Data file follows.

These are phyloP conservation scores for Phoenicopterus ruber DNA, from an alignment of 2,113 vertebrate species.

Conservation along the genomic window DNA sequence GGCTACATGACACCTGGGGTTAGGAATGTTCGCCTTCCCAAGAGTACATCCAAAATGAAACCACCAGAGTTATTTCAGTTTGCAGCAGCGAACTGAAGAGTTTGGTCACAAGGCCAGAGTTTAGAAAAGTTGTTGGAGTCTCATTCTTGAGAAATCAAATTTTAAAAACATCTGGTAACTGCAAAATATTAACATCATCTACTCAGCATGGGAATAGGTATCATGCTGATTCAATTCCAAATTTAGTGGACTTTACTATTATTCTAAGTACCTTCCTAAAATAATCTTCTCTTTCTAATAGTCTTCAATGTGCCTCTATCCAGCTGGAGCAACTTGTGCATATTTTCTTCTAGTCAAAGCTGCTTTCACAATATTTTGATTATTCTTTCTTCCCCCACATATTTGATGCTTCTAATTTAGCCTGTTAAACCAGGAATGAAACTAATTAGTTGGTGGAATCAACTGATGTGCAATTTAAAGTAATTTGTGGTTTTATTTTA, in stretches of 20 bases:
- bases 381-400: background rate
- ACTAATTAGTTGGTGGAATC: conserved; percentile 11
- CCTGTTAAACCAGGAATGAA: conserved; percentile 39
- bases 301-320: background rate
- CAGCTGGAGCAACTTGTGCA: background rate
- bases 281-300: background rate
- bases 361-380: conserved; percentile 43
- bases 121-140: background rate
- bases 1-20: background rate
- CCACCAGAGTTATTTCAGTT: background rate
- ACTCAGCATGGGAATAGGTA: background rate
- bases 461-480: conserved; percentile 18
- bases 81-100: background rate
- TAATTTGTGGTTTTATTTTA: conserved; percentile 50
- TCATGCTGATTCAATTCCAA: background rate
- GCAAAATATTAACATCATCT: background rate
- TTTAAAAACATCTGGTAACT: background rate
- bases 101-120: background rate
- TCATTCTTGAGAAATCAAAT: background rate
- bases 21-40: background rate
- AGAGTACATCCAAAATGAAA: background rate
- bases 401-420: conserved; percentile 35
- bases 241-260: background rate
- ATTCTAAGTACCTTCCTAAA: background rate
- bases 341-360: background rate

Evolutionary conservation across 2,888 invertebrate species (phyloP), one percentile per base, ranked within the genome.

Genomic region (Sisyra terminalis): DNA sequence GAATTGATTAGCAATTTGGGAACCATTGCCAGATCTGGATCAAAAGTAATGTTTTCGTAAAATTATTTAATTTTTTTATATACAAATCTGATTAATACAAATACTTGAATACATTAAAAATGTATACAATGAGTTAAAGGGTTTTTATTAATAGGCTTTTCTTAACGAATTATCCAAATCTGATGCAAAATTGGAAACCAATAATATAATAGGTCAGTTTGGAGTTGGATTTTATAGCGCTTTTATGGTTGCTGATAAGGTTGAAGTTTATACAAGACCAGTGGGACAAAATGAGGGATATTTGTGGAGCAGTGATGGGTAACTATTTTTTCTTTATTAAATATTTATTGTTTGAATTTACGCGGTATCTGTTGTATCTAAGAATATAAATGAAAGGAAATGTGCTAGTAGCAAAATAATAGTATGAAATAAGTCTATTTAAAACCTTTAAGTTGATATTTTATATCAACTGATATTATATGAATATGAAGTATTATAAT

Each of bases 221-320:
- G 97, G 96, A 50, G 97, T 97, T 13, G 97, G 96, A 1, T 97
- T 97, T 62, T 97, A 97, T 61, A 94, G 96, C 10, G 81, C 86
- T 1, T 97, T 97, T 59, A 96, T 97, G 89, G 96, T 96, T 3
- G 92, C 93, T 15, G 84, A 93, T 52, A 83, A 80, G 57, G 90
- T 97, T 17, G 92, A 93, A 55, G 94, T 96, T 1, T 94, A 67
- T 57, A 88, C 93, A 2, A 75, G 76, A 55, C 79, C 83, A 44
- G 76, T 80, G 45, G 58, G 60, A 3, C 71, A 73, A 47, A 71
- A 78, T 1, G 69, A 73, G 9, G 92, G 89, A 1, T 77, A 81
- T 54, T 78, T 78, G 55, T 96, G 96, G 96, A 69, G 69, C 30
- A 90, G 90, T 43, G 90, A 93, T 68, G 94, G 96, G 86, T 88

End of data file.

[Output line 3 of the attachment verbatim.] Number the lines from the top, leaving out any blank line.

- bases 381-400: background rate